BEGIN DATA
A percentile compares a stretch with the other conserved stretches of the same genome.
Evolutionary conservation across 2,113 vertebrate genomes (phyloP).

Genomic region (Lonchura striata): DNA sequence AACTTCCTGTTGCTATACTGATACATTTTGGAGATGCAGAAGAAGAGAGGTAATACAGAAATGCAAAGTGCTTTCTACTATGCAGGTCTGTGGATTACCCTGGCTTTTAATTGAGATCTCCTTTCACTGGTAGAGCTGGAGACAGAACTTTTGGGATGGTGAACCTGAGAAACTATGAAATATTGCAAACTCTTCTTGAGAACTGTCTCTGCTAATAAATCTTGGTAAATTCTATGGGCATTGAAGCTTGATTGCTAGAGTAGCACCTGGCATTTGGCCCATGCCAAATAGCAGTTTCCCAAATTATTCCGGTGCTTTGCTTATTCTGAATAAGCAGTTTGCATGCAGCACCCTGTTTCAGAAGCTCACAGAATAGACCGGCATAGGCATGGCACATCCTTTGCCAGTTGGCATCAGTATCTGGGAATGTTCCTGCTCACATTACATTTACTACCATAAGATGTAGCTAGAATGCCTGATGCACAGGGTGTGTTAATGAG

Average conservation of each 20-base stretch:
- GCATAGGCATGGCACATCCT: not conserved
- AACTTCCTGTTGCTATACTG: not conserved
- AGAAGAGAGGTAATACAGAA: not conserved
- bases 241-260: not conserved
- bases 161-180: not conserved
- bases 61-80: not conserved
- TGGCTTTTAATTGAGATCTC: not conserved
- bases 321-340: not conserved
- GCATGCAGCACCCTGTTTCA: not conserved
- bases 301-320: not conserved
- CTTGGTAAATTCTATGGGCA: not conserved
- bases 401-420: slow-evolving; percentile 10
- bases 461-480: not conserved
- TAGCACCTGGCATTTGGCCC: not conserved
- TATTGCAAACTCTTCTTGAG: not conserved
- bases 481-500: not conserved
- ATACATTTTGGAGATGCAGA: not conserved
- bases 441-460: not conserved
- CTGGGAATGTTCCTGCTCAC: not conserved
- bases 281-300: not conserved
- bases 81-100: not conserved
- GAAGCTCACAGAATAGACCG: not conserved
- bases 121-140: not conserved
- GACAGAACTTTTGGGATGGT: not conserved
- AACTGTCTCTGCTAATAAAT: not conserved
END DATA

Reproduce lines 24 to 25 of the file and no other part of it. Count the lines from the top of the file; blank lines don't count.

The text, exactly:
- bases 281-300: not conserved
- bases 81-100: not conserved